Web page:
About the DC3

The Douglas DC-3 is an American fixed-wing propeller-driven aircraft whose speed and range revolutionized air transport in the 1930s and 1940s. Its lasting impact on the airline industry and World War II makes it one of the most significant transport aircraft ever made. Many DC-3s are still used in all parts of the world.

Design and development
The DC-3 was the culmination of a development effort that originated out of an inquiry from Transcontinental and Western Airlines (TWA) to Donald Douglas. TWA’s rival in transcontinental air service, United Airlines, was inaugurating service with the Boeing 247 and Boeing refused to sell any 247s to other airlines until United’s order for 60 aircraft had been filled.[2] TWA asked Douglas to design and build an aircraft that would enable TWA to compete with United. Douglas’ resulting design, the 1933 DC-1, was promising, and led to the DC-2 in 1934. While the DC-2 was a success, there was still room for improvement.

The DC-3 was the result of a marathon telephone call from American Airlines CEO C. R. Smith to Donald Douglas, during which Smith persuaded a reluctant Douglas to design a sleeper aircraft based on the DC-2 to replace American’s Curtiss Condor II biplanes. Douglas only agreed to go ahead with development after Smith informed him of American’s intention to purchase twenty aircraft. The new aircraft was engineered by a team led by chief engineer Arthur E. Raymond over the next two years, and the prototype DST (for Douglas Sleeper Transport) first flew on December 17, 1935 (the 32nd anniversary of the Wright Brothers’ flight at Kitty Hawk, North Carolina). A version with 21 passenger seats instead of the sleeping berths of the DST was also designed and given the designation DC-3. There was no prototype DC-3, the first DC-3 built followed seven DSTs off the production line and was delivered to American.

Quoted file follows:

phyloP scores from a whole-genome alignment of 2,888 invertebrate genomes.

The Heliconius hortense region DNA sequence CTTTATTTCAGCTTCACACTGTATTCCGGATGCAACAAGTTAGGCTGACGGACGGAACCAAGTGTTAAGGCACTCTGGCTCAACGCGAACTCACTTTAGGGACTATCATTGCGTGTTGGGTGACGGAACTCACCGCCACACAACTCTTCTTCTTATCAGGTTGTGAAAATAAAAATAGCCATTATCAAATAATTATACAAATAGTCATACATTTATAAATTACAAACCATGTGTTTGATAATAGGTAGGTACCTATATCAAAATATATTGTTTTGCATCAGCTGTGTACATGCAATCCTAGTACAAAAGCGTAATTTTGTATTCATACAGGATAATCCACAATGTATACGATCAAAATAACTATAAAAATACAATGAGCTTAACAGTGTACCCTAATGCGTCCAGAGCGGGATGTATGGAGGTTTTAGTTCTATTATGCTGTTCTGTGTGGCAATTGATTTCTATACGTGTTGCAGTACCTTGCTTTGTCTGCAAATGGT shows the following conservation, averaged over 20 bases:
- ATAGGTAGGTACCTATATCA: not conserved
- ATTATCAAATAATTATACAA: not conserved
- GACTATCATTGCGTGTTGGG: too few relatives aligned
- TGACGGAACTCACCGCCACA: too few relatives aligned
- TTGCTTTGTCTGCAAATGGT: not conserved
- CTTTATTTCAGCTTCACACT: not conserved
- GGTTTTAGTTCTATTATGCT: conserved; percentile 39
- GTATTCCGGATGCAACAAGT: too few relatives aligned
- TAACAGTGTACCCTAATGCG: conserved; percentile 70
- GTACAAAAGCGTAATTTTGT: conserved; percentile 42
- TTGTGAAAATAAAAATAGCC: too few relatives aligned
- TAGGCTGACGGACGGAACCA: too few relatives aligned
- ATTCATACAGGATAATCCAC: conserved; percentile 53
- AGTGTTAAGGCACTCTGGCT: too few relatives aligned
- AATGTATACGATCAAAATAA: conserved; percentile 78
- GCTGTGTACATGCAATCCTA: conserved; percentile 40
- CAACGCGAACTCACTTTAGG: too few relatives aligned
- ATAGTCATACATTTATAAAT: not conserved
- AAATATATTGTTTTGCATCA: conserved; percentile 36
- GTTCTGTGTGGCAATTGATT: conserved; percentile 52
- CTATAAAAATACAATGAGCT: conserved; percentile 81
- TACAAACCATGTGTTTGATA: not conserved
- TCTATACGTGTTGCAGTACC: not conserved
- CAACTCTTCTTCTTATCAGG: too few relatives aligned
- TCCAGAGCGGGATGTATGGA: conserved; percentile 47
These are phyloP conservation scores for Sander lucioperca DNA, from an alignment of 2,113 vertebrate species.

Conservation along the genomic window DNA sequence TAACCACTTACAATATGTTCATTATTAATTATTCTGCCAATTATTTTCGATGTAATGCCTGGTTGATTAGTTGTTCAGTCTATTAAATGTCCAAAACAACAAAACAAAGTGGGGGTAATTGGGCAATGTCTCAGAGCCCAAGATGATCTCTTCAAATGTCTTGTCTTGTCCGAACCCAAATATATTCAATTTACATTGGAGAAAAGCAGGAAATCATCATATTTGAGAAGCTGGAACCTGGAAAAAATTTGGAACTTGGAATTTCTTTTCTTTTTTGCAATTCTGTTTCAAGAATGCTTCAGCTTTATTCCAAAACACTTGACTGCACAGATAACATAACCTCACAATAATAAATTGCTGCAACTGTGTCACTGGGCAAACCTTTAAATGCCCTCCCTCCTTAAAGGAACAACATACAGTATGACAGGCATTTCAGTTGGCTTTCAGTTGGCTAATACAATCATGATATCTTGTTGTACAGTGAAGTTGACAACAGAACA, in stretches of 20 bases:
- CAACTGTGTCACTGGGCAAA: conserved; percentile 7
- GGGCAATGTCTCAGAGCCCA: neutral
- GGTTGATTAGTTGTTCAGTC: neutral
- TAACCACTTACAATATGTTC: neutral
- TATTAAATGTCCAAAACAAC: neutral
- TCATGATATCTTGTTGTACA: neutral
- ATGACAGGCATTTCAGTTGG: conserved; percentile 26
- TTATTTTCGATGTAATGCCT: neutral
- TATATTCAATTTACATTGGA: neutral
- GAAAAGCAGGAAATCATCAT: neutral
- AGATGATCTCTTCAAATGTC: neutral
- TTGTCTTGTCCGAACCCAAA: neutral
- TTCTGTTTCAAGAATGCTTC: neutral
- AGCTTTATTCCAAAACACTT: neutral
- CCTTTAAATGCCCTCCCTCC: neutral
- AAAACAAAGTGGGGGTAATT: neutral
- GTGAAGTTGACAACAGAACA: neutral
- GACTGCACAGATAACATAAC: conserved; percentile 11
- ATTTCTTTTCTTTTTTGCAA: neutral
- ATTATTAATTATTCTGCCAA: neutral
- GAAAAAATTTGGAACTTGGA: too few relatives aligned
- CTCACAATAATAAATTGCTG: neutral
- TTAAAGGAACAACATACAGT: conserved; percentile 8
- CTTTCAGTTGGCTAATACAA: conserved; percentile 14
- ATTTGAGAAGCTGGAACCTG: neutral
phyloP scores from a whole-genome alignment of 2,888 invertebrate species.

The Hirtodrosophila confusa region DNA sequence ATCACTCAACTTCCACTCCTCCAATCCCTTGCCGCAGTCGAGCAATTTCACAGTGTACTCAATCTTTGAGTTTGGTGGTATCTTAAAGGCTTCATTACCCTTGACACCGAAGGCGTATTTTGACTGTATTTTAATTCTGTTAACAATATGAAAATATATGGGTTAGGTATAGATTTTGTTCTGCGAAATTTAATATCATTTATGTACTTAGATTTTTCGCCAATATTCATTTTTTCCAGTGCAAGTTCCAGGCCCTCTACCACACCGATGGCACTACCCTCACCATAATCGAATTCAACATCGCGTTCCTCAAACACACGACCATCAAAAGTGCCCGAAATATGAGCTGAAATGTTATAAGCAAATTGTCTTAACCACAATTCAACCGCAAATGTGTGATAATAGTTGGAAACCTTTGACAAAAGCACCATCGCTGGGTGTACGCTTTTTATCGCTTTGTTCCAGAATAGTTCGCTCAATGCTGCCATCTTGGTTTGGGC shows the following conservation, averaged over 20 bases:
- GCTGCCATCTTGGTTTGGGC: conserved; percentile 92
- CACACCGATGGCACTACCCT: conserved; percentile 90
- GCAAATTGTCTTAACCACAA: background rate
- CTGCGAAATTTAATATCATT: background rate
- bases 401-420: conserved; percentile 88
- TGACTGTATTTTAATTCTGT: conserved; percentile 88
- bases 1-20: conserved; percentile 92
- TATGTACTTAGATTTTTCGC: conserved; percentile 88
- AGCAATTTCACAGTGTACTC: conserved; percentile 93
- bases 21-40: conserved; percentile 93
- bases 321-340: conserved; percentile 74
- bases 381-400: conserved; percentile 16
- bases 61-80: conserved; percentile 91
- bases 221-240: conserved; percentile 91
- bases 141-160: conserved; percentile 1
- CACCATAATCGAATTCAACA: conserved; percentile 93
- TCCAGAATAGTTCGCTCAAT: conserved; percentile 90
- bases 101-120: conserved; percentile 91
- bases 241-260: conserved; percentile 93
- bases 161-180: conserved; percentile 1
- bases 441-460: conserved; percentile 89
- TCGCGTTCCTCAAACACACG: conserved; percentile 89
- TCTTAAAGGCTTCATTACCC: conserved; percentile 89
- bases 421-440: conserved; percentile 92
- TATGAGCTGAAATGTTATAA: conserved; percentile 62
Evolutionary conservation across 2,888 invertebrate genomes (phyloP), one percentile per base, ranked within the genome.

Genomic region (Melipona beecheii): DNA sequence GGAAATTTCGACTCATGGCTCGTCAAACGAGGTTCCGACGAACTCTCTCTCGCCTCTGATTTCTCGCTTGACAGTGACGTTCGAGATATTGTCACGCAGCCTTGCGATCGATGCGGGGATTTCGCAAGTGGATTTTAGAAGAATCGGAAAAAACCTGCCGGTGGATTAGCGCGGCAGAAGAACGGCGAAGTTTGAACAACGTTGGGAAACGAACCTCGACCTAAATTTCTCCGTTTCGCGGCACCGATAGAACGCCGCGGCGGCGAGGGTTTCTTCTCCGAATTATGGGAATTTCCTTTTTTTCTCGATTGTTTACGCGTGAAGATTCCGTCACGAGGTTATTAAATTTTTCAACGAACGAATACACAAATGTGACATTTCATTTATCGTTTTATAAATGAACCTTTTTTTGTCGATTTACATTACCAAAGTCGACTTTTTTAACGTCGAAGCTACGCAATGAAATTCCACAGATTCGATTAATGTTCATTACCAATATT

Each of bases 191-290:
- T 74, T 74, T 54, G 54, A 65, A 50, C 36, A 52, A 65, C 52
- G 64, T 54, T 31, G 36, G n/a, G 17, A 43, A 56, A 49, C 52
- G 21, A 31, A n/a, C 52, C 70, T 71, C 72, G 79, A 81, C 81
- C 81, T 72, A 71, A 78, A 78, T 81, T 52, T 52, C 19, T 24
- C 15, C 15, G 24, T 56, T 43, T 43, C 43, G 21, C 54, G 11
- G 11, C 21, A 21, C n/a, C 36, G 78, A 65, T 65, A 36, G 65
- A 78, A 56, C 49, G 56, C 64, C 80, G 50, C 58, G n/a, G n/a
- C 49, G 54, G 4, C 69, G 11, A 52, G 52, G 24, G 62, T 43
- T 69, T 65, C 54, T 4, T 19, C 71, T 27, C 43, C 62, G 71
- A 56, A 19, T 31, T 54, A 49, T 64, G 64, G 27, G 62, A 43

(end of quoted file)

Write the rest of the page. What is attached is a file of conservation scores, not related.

A Douglas DC-3 (a former military C-47B) of Air Atlantique taking off at Hullavington airfield, England.The amenities of the DC-3 and DST popularized air travel in the United States. With only three refueling stops, eastbound transcontinental flights crossing the U.S. in approximately 15 hours became possible. Westbound trips took 17-1/2 hours due to prevailing headwinds — still a significant improvement over the competing Boeing 247. During an earlier era, such a trip would entail short hops in slower and shorter-range aircraft during the day, coupled with train travel overnight.

Total production of the DC-3 was 16,079.More than 400 remained in commercial service in 1998. Production of DC-3s ceased in 1942, military versions were produced until the end of the war in 1945. In 1949, a larger, more powerful Super DC-3 was launched to positive reviews; however, the civilian market was flooded with second-hand C-47s, many of which were converted to passenger and cargo versions of DC-3s, and only three were built and delivered the following year. The prototype Super DC-3 served the US Navy with the designation YC-129 alongside 100 C-47s that had been upgraded to the Super DC-3 specification.

The oldest DC-3 still flying is the original American Airlines Flagship Detroit (c/n 1920, #43 off the Santa Monica production line), which can be seen at airshows around the United States and is owned and operated by the nonprofit Flagship Detroit Foundation.

Source: Wikipedia

Airscapade New Zealand

Book now!

14 days around New Zealand at 3000 feet !

Step back half a century and relive the glorious age of pioneer aviation while surrounded by some of the world’s most stunning scenery.

Book now!
An Air Cruise around Antipodean Paradise in the Matriarch of the Skies
Relax and enjoy the flight in the morning over some of the most stunning scenery in the world, get out and feel it under your feet in the afternoon, that is the Airscapade concept, while adding fine dining and top notch charming accommodation to complete the package.. And for further flexibility, those unable to partake of the whole 14 day tour can choose the number of legs, on a per day basis, (if space available)
This tour is not for people who want to get around NZ quickly in a private jet. No, the DC3 is a majestic old girl, legend of the skies and this tour is for those who appreciate her as such, flying at low altitudes, taking advantage of the panoramic windows and enjoying the vibrant throb of the radial engines.
A variety of natural wonders, cultural insights and contact with historic aviation sites in New Zealand – all carefully chosen to fit into a relaxed timetable with regular 2 night stays.